Dual responsibility

Malta's future is intertwined with Europe's, and our 6 MEPs must champion a strong EU that works for all of us.

In a few hours’ time we will know how the European citizens across the 27 EU member states have voted.

Throughout the electoral campaign leading to the vote for the new European Parliament, we heard how important this election was for the future of the EU. While most Europeans see the Union as some distant, abstract organisation out of touch with their reality, the truth is very different and what is decided in Brussels affects us all in one way or another. This could also be said for the European Parliament, as the 720 who will be elected will partake in the EU decisions – in most areas the Parliament acts as a co-legislator with the Council of the EU, which comprises the Member States themselves.

As the dust of the EU election settles, our attention shifts to the EU leaders, the European Commission, and the Council. This trio, with their collective decisions, will chart the course of the EU’s future as the bloc enters a critical juncture.

The game kicks in on 17th June, when EU member state leaders are expected to meet in Brussels to initiate discussions on the famous ‘top jobs’, as they are called. A scheduled European Council will follow this meeting at the end of the month where such decisions are expected to be sealed. The EU Council President, as the head of the body that is responsible for outlining the direction the EU ought to take in the next five years, is expected to outline such agenda in the Strategic Agenda that the leaders will discuss at the end of June. As expected, in a multipolar order that is taking shape, with wars and conflicts on its borders or in its immediate neighbourhood, the EU will continue to focus on managing these crises while recognising the fact that these crises pose a threat to the very existence of the EU, even in terms of potentially exhausting its financial capabilities. The EU will therefore also be looking at streamlining the single market and removing existing barriers that remain. Bolstering the single market, the most precious asset of the EU, is essential, as no entity can succeed in such a turbulent geopolitical environment if the economy is not in good shape.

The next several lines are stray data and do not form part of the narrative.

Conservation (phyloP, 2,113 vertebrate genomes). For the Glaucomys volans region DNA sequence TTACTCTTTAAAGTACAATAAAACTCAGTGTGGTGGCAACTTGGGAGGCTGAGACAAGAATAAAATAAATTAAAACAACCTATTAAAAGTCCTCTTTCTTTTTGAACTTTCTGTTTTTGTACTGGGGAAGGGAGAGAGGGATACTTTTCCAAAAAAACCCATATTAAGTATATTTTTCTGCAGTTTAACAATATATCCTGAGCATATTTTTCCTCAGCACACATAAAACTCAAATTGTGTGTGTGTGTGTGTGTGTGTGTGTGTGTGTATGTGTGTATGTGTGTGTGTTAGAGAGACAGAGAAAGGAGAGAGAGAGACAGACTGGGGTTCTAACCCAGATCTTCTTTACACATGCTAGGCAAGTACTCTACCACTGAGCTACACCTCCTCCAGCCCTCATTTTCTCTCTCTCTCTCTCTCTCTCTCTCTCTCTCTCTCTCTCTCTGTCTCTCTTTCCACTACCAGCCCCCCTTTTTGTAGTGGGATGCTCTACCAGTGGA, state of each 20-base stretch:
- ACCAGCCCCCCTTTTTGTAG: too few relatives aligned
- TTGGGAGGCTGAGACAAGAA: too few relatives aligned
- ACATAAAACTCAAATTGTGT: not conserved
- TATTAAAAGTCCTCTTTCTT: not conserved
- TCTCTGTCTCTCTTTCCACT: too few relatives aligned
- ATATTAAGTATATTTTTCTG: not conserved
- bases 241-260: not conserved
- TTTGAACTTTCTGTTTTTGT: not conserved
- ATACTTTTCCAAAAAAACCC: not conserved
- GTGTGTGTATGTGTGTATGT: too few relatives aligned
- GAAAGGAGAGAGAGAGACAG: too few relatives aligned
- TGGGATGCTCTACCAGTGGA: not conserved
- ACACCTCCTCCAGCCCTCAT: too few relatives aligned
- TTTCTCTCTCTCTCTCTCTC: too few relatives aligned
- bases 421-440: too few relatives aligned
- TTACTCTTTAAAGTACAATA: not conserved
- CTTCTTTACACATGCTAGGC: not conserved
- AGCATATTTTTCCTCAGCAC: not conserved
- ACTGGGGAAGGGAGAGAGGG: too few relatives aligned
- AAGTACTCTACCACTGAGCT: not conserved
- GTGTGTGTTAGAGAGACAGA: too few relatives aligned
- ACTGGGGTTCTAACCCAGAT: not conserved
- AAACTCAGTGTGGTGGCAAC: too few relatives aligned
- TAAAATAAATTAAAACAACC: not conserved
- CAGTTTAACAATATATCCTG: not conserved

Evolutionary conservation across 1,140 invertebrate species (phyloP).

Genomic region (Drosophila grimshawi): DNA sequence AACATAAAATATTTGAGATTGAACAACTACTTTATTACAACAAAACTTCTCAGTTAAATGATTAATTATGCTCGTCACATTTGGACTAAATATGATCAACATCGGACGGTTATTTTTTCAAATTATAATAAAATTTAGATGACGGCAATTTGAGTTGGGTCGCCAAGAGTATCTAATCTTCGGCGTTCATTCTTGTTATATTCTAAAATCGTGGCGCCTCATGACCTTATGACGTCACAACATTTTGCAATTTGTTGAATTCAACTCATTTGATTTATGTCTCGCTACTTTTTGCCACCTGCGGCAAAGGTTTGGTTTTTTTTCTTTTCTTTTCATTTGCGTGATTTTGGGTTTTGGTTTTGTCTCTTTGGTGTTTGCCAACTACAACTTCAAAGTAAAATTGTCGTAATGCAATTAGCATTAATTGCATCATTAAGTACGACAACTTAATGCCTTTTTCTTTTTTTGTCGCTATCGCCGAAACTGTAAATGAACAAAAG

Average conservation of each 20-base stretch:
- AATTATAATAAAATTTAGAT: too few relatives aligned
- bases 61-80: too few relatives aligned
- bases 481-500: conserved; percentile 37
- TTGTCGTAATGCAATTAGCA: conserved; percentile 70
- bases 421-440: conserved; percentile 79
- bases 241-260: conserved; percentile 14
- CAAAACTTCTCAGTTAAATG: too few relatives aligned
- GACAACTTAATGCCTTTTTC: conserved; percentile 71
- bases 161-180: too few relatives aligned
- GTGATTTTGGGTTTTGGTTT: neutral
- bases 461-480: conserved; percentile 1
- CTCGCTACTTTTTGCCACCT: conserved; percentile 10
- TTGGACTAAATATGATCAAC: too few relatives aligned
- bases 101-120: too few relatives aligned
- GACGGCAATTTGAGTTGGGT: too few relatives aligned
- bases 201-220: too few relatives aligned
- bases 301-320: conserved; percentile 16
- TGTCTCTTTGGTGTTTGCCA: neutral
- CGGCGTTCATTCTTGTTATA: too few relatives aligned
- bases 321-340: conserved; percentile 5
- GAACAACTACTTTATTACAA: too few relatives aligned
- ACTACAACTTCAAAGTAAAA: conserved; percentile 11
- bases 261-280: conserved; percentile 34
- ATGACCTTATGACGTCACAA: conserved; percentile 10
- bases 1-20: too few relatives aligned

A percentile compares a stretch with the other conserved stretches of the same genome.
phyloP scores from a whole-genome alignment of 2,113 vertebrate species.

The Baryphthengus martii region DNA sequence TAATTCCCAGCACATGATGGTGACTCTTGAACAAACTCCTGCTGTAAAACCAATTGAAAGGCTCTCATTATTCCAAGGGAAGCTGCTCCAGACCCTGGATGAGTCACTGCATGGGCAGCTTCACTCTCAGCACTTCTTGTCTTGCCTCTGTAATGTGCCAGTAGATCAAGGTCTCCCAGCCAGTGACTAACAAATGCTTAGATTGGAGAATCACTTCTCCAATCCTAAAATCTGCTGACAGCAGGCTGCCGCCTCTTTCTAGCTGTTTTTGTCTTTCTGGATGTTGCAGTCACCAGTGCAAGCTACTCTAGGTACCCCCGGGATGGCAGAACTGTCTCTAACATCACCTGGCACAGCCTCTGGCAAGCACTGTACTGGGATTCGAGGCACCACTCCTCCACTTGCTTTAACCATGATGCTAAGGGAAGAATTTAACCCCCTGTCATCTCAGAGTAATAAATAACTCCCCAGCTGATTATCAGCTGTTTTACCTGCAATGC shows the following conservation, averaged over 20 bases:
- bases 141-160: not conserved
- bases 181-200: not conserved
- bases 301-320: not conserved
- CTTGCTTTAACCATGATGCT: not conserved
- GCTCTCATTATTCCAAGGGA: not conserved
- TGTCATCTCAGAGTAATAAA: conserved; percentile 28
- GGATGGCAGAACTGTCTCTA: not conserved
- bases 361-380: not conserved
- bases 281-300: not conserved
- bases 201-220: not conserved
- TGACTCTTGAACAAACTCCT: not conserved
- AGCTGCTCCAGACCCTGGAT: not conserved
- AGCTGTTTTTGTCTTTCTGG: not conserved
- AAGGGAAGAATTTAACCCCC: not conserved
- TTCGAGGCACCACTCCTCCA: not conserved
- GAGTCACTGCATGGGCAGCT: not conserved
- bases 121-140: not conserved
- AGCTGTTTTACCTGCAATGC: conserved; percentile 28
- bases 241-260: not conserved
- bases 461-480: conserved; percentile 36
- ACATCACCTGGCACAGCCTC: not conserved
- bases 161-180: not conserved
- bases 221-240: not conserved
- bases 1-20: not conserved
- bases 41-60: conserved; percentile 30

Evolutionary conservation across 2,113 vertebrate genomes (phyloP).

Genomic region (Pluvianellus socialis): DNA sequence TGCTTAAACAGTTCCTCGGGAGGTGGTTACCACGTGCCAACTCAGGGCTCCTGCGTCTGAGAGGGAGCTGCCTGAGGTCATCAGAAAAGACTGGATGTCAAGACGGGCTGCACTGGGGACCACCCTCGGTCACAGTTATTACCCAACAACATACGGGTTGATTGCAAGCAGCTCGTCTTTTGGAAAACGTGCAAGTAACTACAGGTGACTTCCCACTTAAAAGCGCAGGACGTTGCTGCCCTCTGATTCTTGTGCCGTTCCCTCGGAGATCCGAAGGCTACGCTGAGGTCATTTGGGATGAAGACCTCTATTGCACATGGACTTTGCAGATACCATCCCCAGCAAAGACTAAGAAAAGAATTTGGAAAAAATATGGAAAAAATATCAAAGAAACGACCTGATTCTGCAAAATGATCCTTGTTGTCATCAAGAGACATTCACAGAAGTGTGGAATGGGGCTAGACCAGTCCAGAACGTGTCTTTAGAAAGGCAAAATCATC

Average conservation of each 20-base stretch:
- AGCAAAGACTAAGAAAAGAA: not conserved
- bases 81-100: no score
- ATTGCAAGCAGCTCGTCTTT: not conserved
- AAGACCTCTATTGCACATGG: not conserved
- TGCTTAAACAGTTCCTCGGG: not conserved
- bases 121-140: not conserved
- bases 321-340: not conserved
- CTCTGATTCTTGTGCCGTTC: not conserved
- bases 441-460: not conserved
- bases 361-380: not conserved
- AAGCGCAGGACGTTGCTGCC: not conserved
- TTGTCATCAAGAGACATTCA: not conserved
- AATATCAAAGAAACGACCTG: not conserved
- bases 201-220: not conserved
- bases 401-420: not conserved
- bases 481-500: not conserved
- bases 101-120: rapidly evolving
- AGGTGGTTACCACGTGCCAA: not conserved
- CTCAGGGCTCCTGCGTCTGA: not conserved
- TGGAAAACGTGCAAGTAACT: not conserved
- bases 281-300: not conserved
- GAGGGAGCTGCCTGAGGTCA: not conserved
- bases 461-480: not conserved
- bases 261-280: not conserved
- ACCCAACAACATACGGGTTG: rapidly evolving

Therefore, decisions taken by the new MEPs will be crucial to understanding the direction the EU will take: whether it will continue to adhere to its principles of rule of law, civil rights, peace, and prosperity, or whether it will focus on the prosperity part and make a radical shift to the right. How the European electorate has decided will become more apparent as results trickle in from one Member State after the other. Should the electorate decide to shift further right, the role of our MEPs, albeit six, will become even more critical as we strive to retain and safeguard what we have achieved over the years.

Undeniably, reforms in the EU are needed, yet it would be dangerous for the European Parliament to bury its head in the sand and forget the historical and cultural kaleidoscope that makes the EU. Such an approach could spell trouble for the Union. Instead, it is essential to acknowledge that reforms are needed, that the economy needs to be boosted, that the last barriers to the single market must be removed, and that connectivity has to be strengthened. Setting such a course for the EU would enable it to fend off the threats it faces that challenge its existence.

The legacy of European unity, painstakingly built by our predecessors, rests on the shoulders of our MEPs and all those who hold the power to shape our future. We must ensure it is not squandered by political discord. Our elected MEPs have a dual responsibility: to Malta and to Europe as a whole. Malta’s future is intertwined with Europe’s, and those we elect must champion a strong EU that works for all of us.

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